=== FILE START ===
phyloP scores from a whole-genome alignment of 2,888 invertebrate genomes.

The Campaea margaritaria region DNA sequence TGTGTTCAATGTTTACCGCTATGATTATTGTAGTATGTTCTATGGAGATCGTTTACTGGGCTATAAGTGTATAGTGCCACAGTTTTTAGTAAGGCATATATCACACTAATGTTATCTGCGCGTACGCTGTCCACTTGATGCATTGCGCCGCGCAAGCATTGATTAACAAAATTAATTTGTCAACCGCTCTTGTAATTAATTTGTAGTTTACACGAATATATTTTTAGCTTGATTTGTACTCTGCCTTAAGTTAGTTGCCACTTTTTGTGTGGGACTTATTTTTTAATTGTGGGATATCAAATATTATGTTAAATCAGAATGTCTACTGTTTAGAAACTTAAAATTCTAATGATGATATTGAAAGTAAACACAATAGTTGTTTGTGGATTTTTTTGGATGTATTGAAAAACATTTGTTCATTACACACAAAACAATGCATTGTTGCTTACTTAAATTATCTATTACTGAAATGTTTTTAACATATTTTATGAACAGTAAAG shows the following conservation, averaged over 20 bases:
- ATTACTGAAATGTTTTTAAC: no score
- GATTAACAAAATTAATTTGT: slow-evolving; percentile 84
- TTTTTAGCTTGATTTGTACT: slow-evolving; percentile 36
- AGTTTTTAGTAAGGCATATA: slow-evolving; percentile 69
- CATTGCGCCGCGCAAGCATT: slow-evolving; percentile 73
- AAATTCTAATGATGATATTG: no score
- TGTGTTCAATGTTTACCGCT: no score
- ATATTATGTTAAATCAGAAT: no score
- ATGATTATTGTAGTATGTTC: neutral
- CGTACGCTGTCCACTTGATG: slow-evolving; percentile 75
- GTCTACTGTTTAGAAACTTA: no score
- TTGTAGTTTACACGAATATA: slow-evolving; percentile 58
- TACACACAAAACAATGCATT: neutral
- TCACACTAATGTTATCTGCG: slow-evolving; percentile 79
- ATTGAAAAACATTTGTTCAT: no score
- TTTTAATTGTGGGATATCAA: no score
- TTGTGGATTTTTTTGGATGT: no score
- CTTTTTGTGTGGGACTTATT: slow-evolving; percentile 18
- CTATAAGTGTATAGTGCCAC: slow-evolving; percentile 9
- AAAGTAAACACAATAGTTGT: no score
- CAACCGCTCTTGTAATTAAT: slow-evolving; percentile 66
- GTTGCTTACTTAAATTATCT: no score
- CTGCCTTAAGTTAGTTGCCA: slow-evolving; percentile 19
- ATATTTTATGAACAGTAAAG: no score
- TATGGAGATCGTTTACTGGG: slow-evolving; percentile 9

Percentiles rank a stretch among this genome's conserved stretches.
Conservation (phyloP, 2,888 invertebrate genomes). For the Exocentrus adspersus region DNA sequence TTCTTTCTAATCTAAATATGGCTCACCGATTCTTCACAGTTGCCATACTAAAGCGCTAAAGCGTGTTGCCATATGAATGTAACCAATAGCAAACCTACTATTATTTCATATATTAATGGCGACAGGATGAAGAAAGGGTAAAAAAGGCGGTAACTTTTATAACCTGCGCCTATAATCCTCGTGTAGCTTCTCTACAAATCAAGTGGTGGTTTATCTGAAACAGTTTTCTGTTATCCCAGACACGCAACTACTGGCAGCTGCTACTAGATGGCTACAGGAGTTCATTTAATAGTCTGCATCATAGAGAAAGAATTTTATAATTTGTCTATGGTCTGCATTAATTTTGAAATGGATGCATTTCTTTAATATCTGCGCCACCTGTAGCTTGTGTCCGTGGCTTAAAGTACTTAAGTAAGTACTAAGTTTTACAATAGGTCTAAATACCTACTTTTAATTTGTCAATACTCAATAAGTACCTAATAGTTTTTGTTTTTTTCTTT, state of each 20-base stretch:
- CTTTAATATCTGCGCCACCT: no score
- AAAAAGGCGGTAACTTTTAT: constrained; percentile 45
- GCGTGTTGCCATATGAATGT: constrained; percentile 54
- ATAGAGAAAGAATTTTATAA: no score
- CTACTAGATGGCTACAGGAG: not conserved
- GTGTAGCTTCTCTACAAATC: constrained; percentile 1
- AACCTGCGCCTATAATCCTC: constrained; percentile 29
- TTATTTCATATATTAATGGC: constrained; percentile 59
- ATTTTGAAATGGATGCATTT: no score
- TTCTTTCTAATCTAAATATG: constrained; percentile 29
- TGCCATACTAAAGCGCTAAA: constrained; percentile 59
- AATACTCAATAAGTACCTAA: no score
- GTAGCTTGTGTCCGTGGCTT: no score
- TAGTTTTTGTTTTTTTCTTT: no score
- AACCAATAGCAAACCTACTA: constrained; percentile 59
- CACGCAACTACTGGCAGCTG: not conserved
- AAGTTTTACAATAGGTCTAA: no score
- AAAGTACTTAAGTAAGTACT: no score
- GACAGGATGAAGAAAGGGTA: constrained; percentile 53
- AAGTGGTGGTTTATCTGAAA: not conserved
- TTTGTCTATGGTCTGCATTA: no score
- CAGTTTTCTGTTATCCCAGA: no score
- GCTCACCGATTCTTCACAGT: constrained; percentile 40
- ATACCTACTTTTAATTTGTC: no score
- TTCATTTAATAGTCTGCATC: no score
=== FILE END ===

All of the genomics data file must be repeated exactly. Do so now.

phyloP scores from a whole-genome alignment of 2,888 invertebrate genomes.

The Campaea margaritaria region DNA sequence TGTGTTCAATGTTTACCGCTATGATTATTGTAGTATGTTCTATGGAGATCGTTTACTGGGCTATAAGTGTATAGTGCCACAGTTTTTAGTAAGGCATATATCACACTAATGTTATCTGCGCGTACGCTGTCCACTTGATGCATTGCGCCGCGCAAGCATTGATTAACAAAATTAATTTGTCAACCGCTCTTGTAATTAATTTGTAGTTTACACGAATATATTTTTAGCTTGATTTGTACTCTGCCTTAAGTTAGTTGCCACTTTTTGTGTGGGACTTATTTTTTAATTGTGGGATATCAAATATTATGTTAAATCAGAATGTCTACTGTTTAGAAACTTAAAATTCTAATGATGATATTGAAAGTAAACACAATAGTTGTTTGTGGATTTTTTTGGATGTATTGAAAAACATTTGTTCATTACACACAAAACAATGCATTGTTGCTTACTTAAATTATCTATTACTGAAATGTTTTTAACATATTTTATGAACAGTAAAG shows the following conservation, averaged over 20 bases:
- ATTACTGAAATGTTTTTAAC: no score
- GATTAACAAAATTAATTTGT: slow-evolving; percentile 84
- TTTTTAGCTTGATTTGTACT: slow-evolving; percentile 36
- AGTTTTTAGTAAGGCATATA: slow-evolving; percentile 69
- CATTGCGCCGCGCAAGCATT: slow-evolving; percentile 73
- AAATTCTAATGATGATATTG: no score
- TGTGTTCAATGTTTACCGCT: no score
- ATATTATGTTAAATCAGAAT: no score
- ATGATTATTGTAGTATGTTC: neutral
- CGTACGCTGTCCACTTGATG: slow-evolving; percentile 75
- GTCTACTGTTTAGAAACTTA: no score
- TTGTAGTTTACACGAATATA: slow-evolving; percentile 58
- TACACACAAAACAATGCATT: neutral
- TCACACTAATGTTATCTGCG: slow-evolving; percentile 79
- ATTGAAAAACATTTGTTCAT: no score
- TTTTAATTGTGGGATATCAA: no score
- TTGTGGATTTTTTTGGATGT: no score
- CTTTTTGTGTGGGACTTATT: slow-evolving; percentile 18
- CTATAAGTGTATAGTGCCAC: slow-evolving; percentile 9
- AAAGTAAACACAATAGTTGT: no score
- CAACCGCTCTTGTAATTAAT: slow-evolving; percentile 66
- GTTGCTTACTTAAATTATCT: no score
- CTGCCTTAAGTTAGTTGCCA: slow-evolving; percentile 19
- ATATTTTATGAACAGTAAAG: no score
- TATGGAGATCGTTTACTGGG: slow-evolving; percentile 9

Percentiles rank a stretch among this genome's conserved stretches.
Conservation (phyloP, 2,888 invertebrate genomes). For the Exocentrus adspersus region DNA sequence TTCTTTCTAATCTAAATATGGCTCACCGATTCTTCACAGTTGCCATACTAAAGCGCTAAAGCGTGTTGCCATATGAATGTAACCAATAGCAAACCTACTATTATTTCATATATTAATGGCGACAGGATGAAGAAAGGGTAAAAAAGGCGGTAACTTTTATAACCTGCGCCTATAATCCTCGTGTAGCTTCTCTACAAATCAAGTGGTGGTTTATCTGAAACAGTTTTCTGTTATCCCAGACACGCAACTACTGGCAGCTGCTACTAGATGGCTACAGGAGTTCATTTAATAGTCTGCATCATAGAGAAAGAATTTTATAATTTGTCTATGGTCTGCATTAATTTTGAAATGGATGCATTTCTTTAATATCTGCGCCACCTGTAGCTTGTGTCCGTGGCTTAAAGTACTTAAGTAAGTACTAAGTTTTACAATAGGTCTAAATACCTACTTTTAATTTGTCAATACTCAATAAGTACCTAATAGTTTTTGTTTTTTTCTTT, state of each 20-base stretch:
- CTTTAATATCTGCGCCACCT: no score
- AAAAAGGCGGTAACTTTTAT: constrained; percentile 45
- GCGTGTTGCCATATGAATGT: constrained; percentile 54
- ATAGAGAAAGAATTTTATAA: no score
- CTACTAGATGGCTACAGGAG: not conserved
- GTGTAGCTTCTCTACAAATC: constrained; percentile 1
- AACCTGCGCCTATAATCCTC: constrained; percentile 29
- TTATTTCATATATTAATGGC: constrained; percentile 59
- ATTTTGAAATGGATGCATTT: no score
- TTCTTTCTAATCTAAATATG: constrained; percentile 29
- TGCCATACTAAAGCGCTAAA: constrained; percentile 59
- AATACTCAATAAGTACCTAA: no score
- GTAGCTTGTGTCCGTGGCTT: no score
- TAGTTTTTGTTTTTTTCTTT: no score
- AACCAATAGCAAACCTACTA: constrained; percentile 59
- CACGCAACTACTGGCAGCTG: not conserved
- AAGTTTTACAATAGGTCTAA: no score
- AAAGTACTTAAGTAAGTACT: no score
- GACAGGATGAAGAAAGGGTA: constrained; percentile 53
- AAGTGGTGGTTTATCTGAAA: not conserved
- TTTGTCTATGGTCTGCATTA: no score
- CAGTTTTCTGTTATCCCAGA: no score
- GCTCACCGATTCTTCACAGT: constrained; percentile 40
- ATACCTACTTTTAATTTGTC: no score
- TTCATTTAATAGTCTGCATC: no score